The U.N. report preceding this resolution found that, at the time, Palestinians owned more than 94 percent of the property in Britain’s Mandate of Palestine, and comprised two-thirds of its population. Despite the fact that there twice as many Palestinians as there were Jews in the mandate, the UN partition plan awarded 55 percent of the territory, including prime lands and resources, to Israel. The Arabs, understandably, rejected the plan. It was a bad plan.
The proposal barely achieved the required two-thirds threshold in the General Assembly, with 33 voting in favor, 13 opposed and 10 abstentions. And the vote was taken prior to de-colonialization, when the Assembly was about one-fourth of its current size, comprised primarily of the United States, Western Europe and their client states in Latin America. This makes the notion that the vote represented an international will or consensus extremely problematic.
Attempts to implement the partition led to a border war in which Israel prevailed, declaring independence in 1948. It was admitted as a member of the UN in 1949 via UNGA resolution 273 along a vote margin similar to the partition plan (37 in favor, 12 opposed, 9 abstaining)—but under the conditions that it return all territories not accorded them by UNGA resolution 181 (II), provide the right to return for Palestinians displaced by the war, guarantee equal rights to all citizens regardless of race or religion and abide by subsequent U.N. resolutions. Needless to say Israel has and continues to unapologetically violate every single one of these precepts, thereby voiding the terms of their membership in United Nations. But these kinds of details are irrelevant in light of the U.S. veto.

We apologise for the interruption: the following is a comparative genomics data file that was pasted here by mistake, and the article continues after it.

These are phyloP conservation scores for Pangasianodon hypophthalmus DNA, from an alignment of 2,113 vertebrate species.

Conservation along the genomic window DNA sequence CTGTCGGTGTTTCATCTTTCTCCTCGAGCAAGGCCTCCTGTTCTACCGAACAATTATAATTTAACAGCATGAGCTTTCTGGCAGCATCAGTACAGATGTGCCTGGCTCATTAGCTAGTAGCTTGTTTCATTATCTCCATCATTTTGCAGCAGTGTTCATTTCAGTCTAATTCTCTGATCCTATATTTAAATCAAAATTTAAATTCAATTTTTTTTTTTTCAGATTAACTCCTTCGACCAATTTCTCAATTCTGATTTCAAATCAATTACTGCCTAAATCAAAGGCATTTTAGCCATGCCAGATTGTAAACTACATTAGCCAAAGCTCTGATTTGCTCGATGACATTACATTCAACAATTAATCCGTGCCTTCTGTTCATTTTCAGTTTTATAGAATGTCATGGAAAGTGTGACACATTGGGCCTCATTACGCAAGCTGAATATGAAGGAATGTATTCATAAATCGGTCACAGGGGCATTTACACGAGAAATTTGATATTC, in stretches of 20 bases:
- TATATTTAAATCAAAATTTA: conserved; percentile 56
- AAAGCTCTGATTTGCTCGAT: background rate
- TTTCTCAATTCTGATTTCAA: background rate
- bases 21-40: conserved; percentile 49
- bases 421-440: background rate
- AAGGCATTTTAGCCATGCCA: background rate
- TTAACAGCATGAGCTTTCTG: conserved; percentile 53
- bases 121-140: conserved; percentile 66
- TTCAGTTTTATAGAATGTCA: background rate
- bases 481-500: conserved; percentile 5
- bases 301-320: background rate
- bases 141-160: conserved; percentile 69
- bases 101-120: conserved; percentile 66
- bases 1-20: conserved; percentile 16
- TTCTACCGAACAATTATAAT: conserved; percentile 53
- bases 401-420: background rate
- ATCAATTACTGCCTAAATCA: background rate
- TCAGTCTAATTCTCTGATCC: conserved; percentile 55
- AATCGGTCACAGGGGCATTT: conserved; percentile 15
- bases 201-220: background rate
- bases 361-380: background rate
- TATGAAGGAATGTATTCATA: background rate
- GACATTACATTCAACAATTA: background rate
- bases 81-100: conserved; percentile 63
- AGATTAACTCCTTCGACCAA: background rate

The U.N. proposal, endorsed by Palestinian President Mahmoud Abbas, would have left Palestinians with less than half of the territories relegated to them in 1947 despite their population having increased more than fivefold in the interim—leaving aside questions of critical resources like water, which would have remained largely under Israeli control given 1967 borders and the power disparities between the two “states.” And the new Palestinian “state” would have almost certainly remained cleaved in two by Israel. It is hard to see how enshrining these boundaries at the U.N. could be considered a “victory” for Palestinians.
Nonetheless, Abbas responded to the proposal’s failure by electing to join the International Criminal Court (ICC). But this, too, is a farce from a cynical politician. Israel did not ratify the Rome Statute, which established the ICC and therefore cannot be held accountable by the Court unless referred by the Security Council — a move that the U.S. would most certainly veto. This means the court can do little more than investigate crimes on behalf of Palestine and issue reports and condemnations much like other U.N. bodies have already done ad nauseam —except when it comes to crimes by Palestinians. Hamas, for instance, would be subject to ICC prosecution in virtue of Abbas’ decision; Israel would not.